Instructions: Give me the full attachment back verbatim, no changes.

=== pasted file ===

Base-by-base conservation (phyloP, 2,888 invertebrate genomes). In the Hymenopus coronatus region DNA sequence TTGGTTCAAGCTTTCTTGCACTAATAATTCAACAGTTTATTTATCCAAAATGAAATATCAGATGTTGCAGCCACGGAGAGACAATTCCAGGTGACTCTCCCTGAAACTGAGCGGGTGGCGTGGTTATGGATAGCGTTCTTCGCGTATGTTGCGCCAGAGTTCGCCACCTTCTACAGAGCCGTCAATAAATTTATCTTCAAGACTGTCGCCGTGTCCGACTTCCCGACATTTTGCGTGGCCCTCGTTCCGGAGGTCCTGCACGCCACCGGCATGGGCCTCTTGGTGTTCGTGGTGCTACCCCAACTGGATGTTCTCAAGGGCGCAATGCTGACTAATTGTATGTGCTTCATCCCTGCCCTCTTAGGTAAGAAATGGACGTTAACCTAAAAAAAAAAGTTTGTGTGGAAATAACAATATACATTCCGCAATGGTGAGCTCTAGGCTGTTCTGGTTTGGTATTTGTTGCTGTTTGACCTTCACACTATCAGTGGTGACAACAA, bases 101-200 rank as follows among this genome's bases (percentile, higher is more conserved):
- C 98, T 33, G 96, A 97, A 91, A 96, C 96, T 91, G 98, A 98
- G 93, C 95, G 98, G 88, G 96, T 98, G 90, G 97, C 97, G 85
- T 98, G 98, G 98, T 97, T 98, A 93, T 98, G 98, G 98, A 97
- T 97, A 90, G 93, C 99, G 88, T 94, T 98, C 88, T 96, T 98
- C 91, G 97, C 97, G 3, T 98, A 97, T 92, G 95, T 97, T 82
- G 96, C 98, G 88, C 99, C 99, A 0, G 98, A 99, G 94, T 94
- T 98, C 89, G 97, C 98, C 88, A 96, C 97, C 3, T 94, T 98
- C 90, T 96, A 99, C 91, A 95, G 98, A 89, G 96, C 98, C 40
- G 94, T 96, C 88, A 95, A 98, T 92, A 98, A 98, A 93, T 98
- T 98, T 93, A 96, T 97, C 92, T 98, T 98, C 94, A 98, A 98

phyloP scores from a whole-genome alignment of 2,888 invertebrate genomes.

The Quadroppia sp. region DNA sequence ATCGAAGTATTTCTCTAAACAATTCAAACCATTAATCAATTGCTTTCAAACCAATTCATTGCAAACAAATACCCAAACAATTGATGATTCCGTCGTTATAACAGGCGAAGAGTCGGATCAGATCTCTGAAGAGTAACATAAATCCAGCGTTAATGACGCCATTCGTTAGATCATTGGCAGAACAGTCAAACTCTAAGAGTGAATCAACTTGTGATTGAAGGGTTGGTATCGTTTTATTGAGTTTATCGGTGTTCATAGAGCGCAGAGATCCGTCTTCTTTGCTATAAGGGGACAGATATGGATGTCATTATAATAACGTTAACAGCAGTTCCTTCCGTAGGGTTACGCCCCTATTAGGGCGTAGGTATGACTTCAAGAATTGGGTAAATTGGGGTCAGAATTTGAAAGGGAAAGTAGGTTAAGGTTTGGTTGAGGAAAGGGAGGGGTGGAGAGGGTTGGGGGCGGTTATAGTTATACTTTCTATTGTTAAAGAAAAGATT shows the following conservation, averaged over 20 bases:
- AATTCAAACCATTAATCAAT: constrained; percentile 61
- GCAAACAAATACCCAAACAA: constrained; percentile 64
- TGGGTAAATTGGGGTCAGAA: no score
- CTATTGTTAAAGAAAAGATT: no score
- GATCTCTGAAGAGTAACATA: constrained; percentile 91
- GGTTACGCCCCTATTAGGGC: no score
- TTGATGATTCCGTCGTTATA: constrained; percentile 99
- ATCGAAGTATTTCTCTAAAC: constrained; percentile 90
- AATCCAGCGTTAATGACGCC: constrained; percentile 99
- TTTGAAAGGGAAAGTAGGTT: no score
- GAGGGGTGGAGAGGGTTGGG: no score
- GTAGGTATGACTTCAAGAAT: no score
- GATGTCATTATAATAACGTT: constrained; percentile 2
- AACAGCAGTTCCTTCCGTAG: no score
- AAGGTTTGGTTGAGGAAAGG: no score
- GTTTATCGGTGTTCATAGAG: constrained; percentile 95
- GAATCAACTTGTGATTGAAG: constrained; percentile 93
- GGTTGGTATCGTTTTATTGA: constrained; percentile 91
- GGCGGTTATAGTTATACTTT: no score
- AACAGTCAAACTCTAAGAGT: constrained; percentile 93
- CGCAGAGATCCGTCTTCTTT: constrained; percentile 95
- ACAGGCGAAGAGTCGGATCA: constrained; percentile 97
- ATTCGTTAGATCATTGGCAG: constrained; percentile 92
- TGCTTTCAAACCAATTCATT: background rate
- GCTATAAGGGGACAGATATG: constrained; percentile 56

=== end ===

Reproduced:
Base-by-base conservation (phyloP, 2,888 invertebrate genomes). In the Hymenopus coronatus region DNA sequence TTGGTTCAAGCTTTCTTGCACTAATAATTCAACAGTTTATTTATCCAAAATGAAATATCAGATGTTGCAGCCACGGAGAGACAATTCCAGGTGACTCTCCCTGAAACTGAGCGGGTGGCGTGGTTATGGATAGCGTTCTTCGCGTATGTTGCGCCAGAGTTCGCCACCTTCTACAGAGCCGTCAATAAATTTATCTTCAAGACTGTCGCCGTGTCCGACTTCCCGACATTTTGCGTGGCCCTCGTTCCGGAGGTCCTGCACGCCACCGGCATGGGCCTCTTGGTGTTCGTGGTGCTACCCCAACTGGATGTTCTCAAGGGCGCAATGCTGACTAATTGTATGTGCTTCATCCCTGCCCTCTTAGGTAAGAAATGGACGTTAACCTAAAAAAAAAAGTTTGTGTGGAAATAACAATATACATTCCGCAATGGTGAGCTCTAGGCTGTTCTGGTTTGGTATTTGTTGCTGTTTGACCTTCACACTATCAGTGGTGACAACAA, bases 101-200 rank as follows among this genome's bases (percentile, higher is more conserved):
- C 98, T 33, G 96, A 97, A 91, A 96, C 96, T 91, G 98, A 98
- G 93, C 95, G 98, G 88, G 96, T 98, G 90, G 97, C 97, G 85
- T 98, G 98, G 98, T 97, T 98, A 93, T 98, G 98, G 98, A 97
- T 97, A 90, G 93, C 99, G 88, T 94, T 98, C 88, T 96, T 98
- C 91, G 97, C 97, G 3, T 98, A 97, T 92, G 95, T 97, T 82
- G 96, C 98, G 88, C 99, C 99, A 0, G 98, A 99, G 94, T 94
- T 98, C 89, G 97, C 98, C 88, A 96, C 97, C 3, T 94, T 98
- C 90, T 96, A 99, C 91, A 95, G 98, A 89, G 96, C 98, C 40
- G 94, T 96, C 88, A 95, A 98, T 92, A 98, A 98, A 93, T 98
- T 98, T 93, A 96, T 97, C 92, T 98, T 98, C 94, A 98, A 98

phyloP scores from a whole-genome alignment of 2,888 invertebrate genomes.

The Quadroppia sp. region DNA sequence ATCGAAGTATTTCTCTAAACAATTCAAACCATTAATCAATTGCTTTCAAACCAATTCATTGCAAACAAATACCCAAACAATTGATGATTCCGTCGTTATAACAGGCGAAGAGTCGGATCAGATCTCTGAAGAGTAACATAAATCCAGCGTTAATGACGCCATTCGTTAGATCATTGGCAGAACAGTCAAACTCTAAGAGTGAATCAACTTGTGATTGAAGGGTTGGTATCGTTTTATTGAGTTTATCGGTGTTCATAGAGCGCAGAGATCCGTCTTCTTTGCTATAAGGGGACAGATATGGATGTCATTATAATAACGTTAACAGCAGTTCCTTCCGTAGGGTTACGCCCCTATTAGGGCGTAGGTATGACTTCAAGAATTGGGTAAATTGGGGTCAGAATTTGAAAGGGAAAGTAGGTTAAGGTTTGGTTGAGGAAAGGGAGGGGTGGAGAGGGTTGGGGGCGGTTATAGTTATACTTTCTATTGTTAAAGAAAAGATT shows the following conservation, averaged over 20 bases:
- AATTCAAACCATTAATCAAT: constrained; percentile 61
- GCAAACAAATACCCAAACAA: constrained; percentile 64
- TGGGTAAATTGGGGTCAGAA: no score
- CTATTGTTAAAGAAAAGATT: no score
- GATCTCTGAAGAGTAACATA: constrained; percentile 91
- GGTTACGCCCCTATTAGGGC: no score
- TTGATGATTCCGTCGTTATA: constrained; percentile 99
- ATCGAAGTATTTCTCTAAAC: constrained; percentile 90
- AATCCAGCGTTAATGACGCC: constrained; percentile 99
- TTTGAAAGGGAAAGTAGGTT: no score
- GAGGGGTGGAGAGGGTTGGG: no score
- GTAGGTATGACTTCAAGAAT: no score
- GATGTCATTATAATAACGTT: constrained; percentile 2
- AACAGCAGTTCCTTCCGTAG: no score
- AAGGTTTGGTTGAGGAAAGG: no score
- GTTTATCGGTGTTCATAGAG: constrained; percentile 95
- GAATCAACTTGTGATTGAAG: constrained; percentile 93
- GGTTGGTATCGTTTTATTGA: constrained; percentile 91
- GGCGGTTATAGTTATACTTT: no score
- AACAGTCAAACTCTAAGAGT: constrained; percentile 93
- CGCAGAGATCCGTCTTCTTT: constrained; percentile 95
- ACAGGCGAAGAGTCGGATCA: constrained; percentile 97
- ATTCGTTAGATCATTGGCAG: constrained; percentile 92
- TGCTTTCAAACCAATTCATT: background rate
- GCTATAAGGGGACAGATATG: constrained; percentile 56